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Girlchild

3.51 of 5 stars 3.51  ·  rating details  ·  3,910 ratings  ·  782 reviews

Rory Hendrix is the least likely of Girl Scouts. She hasn’t got a troop or even a badge to call her own. But she’s checked the Handbook out from the elementary school library so many times that her name fills all the lines on the card, and she pores over its surreal advice (Disposal of Outgrown Uniforms; The Right Use of Your Body; Finding Your Way When Lost) for tips to

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Hardcover, 275 pages
Published February 14th 2012 by Farrar, Straus and Giroux
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Girlchild by Tupelo HassmanThe Snow Child by Eowyn IveyBilly Lynn's Long Halftime Walk by Ben FountainThe Dog Stars by Peter HellerThe Yellow Birds by Kevin Powers
Flaherty-Dunnan First Novel Prize Shortlist 2012
1st out of 8 books — 61 voters
The Fault in Our Stars by John GreenInsurgent by Veronica RothGone Girl by Gillian FlynnCity of Lost Souls by Cassandra ClarePandemonium by Lauren Oliver
Best Books of 2012
362nd out of 2,998 books — 9,257 voters


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Community Reviews

(showing 1-30 of 3,000)
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Natalie
I kept telling everyone I liked this book. And, then I realized that it took me over two months to read it--which it certainly shouldn't have, given its relatively unassuming length and short chapters. I think that I wanted to like this book-- I ALMOST liked this book.

The prose-poem style made it an interesting read, but I think that sometimes that same style also got in the way. The protagonist is likable enough, and the world that Hassman has created is believable. You can see the Calle in to...more
Blair
So I read the blurb for Girlchild - the one that says Tupelo Hassman's debut 'crafts a devastating collage' of her protagonist's world - but I didn't expect the book to literally feel like a collage of only loosely interconnected scenes, which is essentially what it is. The narrative flips back and forth through time as it recounts the life of Rory Dawn Hendrix and her working-class family, stuck in a trailer park on the outskirts of Reno. Touching on the cycle of abuse and failure the character...more
Molly Garner
I bought this book based on Fresh Air's book critic Maureen Corrigan's glowing review. Today, the book made her top 10 list of 2012. Let me say two things: 1) I have not finished the book and, 2) I do not like this book. I continued to hope it would get better, but my hope lagged as the book became more and more focused on the severe sexual abuse of the protagonist. If I want to read a redacted copy of severe childhood abuse I'll pick up a police report. I could not understand the point of this...more
Kelly
The disjointed narrative, made up of flashbacks, legal documents, court proceedings, and bits of the present, didn't work for me in this book because it never allowed Rory to have a voice. And while the fact she doesn't have a voice makes sense in the story, I couldn't connect with her for a long time and couldn't put together the pieces of why she was so broken, hurt, and silenced. I found the Girl Scout story line thinly developed until the end when it suddenly had a lot more page time.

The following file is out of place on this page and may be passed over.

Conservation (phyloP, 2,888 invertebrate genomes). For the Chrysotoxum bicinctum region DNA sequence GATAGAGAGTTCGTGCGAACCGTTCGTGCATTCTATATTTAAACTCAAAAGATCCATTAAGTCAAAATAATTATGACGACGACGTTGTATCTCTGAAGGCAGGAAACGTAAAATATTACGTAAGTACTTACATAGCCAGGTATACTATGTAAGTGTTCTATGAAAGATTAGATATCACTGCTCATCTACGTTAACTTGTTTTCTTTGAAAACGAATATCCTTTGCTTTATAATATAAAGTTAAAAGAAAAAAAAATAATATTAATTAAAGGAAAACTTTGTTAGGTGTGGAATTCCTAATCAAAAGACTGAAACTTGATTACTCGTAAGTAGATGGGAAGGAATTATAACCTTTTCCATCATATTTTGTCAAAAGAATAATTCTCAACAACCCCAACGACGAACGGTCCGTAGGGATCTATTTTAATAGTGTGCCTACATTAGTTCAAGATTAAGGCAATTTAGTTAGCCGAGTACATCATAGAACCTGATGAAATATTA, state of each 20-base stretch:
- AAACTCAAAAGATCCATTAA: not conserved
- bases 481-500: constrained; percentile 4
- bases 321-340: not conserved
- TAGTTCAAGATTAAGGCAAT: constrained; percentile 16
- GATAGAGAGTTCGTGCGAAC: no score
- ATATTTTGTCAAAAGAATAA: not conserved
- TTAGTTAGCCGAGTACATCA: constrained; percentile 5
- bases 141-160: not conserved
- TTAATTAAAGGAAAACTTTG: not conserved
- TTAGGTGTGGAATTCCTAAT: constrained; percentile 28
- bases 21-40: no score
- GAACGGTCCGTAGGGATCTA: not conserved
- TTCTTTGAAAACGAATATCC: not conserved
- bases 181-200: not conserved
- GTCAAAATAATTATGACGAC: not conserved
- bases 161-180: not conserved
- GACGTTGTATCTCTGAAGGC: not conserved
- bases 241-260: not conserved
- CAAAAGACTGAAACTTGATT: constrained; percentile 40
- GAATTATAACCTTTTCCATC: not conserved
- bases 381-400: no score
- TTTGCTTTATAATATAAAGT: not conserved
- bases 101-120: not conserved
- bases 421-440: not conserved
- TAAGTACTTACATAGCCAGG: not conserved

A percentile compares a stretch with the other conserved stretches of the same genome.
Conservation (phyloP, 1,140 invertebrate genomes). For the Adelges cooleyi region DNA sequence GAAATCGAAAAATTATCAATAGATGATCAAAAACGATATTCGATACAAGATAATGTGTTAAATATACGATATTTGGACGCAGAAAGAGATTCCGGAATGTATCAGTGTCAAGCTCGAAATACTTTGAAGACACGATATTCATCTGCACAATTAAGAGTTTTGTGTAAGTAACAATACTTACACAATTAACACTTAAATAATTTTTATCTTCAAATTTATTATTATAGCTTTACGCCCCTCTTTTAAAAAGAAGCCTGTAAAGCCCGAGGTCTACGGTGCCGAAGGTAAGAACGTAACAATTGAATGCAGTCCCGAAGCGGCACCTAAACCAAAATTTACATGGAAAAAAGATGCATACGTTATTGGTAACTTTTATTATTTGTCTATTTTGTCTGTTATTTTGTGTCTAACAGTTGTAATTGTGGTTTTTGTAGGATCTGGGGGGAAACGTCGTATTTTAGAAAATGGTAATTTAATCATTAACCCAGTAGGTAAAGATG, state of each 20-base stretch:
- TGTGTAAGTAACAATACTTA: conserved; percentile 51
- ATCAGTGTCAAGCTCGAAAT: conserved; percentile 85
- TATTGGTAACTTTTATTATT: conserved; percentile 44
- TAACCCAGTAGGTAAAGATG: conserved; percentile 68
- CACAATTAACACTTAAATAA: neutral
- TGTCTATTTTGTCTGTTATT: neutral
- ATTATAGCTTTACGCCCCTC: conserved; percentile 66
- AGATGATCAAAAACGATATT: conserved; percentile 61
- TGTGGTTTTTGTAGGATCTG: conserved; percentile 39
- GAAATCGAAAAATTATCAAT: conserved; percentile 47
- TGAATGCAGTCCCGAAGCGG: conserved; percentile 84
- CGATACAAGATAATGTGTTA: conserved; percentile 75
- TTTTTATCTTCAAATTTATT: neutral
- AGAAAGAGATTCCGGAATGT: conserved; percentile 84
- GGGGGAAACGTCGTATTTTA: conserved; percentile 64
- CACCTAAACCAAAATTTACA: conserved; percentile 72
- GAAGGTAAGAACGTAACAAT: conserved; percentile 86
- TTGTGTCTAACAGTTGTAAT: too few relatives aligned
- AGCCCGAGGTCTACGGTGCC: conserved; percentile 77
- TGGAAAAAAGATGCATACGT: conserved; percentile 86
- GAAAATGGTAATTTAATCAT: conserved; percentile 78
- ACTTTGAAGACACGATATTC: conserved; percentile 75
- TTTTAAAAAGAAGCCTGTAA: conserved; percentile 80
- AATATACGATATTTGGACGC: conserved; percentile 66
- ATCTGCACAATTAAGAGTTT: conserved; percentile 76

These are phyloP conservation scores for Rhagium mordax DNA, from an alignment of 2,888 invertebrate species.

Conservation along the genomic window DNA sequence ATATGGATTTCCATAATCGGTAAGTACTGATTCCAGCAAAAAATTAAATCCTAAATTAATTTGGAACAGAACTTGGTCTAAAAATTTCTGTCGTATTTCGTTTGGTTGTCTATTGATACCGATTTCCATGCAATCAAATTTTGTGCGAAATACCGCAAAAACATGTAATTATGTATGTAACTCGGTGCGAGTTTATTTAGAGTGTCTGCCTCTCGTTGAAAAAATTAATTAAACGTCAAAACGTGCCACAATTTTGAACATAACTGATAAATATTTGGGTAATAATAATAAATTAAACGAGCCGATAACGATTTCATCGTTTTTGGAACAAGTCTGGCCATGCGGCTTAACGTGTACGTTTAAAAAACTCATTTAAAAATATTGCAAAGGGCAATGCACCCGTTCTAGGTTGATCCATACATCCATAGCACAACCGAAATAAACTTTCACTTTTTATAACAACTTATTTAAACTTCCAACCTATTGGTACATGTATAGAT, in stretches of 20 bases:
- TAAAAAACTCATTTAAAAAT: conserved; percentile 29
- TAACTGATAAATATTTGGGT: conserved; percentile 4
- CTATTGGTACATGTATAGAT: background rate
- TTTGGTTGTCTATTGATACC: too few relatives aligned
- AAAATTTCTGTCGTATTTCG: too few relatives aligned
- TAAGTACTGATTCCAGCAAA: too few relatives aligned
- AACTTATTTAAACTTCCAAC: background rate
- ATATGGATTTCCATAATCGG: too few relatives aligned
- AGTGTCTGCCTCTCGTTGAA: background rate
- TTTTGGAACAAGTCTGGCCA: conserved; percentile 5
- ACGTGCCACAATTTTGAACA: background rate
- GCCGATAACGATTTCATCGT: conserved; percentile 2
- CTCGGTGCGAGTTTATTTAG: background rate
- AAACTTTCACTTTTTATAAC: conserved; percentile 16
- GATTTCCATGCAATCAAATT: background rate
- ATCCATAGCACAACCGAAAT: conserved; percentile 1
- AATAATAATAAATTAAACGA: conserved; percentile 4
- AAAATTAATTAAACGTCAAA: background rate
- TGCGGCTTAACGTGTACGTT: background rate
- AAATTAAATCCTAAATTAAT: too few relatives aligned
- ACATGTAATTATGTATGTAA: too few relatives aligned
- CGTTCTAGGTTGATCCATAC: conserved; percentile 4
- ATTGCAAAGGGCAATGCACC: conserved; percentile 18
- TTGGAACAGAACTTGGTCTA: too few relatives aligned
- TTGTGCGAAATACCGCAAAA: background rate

That sa...more
Doret
Rory lives at The Calle de los Flores, a Reno Trailer park with her mother. While Rory knows what people think of her family and her future options or lack there of, she still dreams. For Rory part of that dream is being a girl scout. She's read the Handbook guide backwords and forwards since elementary. Girlchild follows Rory through her adolescent years. Hassman's writing and Rory captured my heart. There's a beauty and honesty to both that I loved. Hassman's style has a beauitful rhythmic fre...more
Angie Holtz
From Lilac Wolf and Stuff

The cover caught my eye. A trailer that looks like it would feel at home in my trailer park but set in the desserts of Nevada.

I started reading and it knocked me over to read a story that followed my own childhood eerily close. It didn't hide how common child sexual abuse is, but it didn't go into painful detail either. I think it was the perfect balance on such a difficult topic for so many (too many) women.

This story is not an easy read. It deals with those living in p...more
Uwe Hook
Girlchild is a novel that is unlike almost anything else I've ever read. It is like opening the pages of a young girl's diary and finding the most beautiful poetry. It's funny, tragic, hopeful, devastatingly sad, naive and wise and ultimately glorious. Rory Hendrix lives in poverty with her single mother in a single wide trailer in the desert of Nevada. She has everything working against her but she always seems to find the good in life anyway. Her story will pull you in and make you want to kno...more
Kara
True story: my first job out of college was working as a juvenile probation officer. One of my clients was 13 years old. She lived in a trailer park. She was molested by several of the men there. She had three older brothers. During the year that I knew her, her mother died, one of her brothers was also placed on probation, and another brother was assigned to a long-term stay at a regional youth detention center. When I visited her in her trailer, roaches -- of all sizes -- would climb my clothe...more
Judy King
I've given this book 5 stars, but I can't honestly say I LIKED it. I'm very glad I read it. The characters will stay with me a very long time, but this was a very difficult story to read. I came to love the little girl who was struggling so hard to end up normal in spite of her upbringing and life and background. while She declares herself the feeble minded daughter of a feeble minded daughter of a feeble minded family, this is a very bright and astute little girl. She manages to carve her own w...more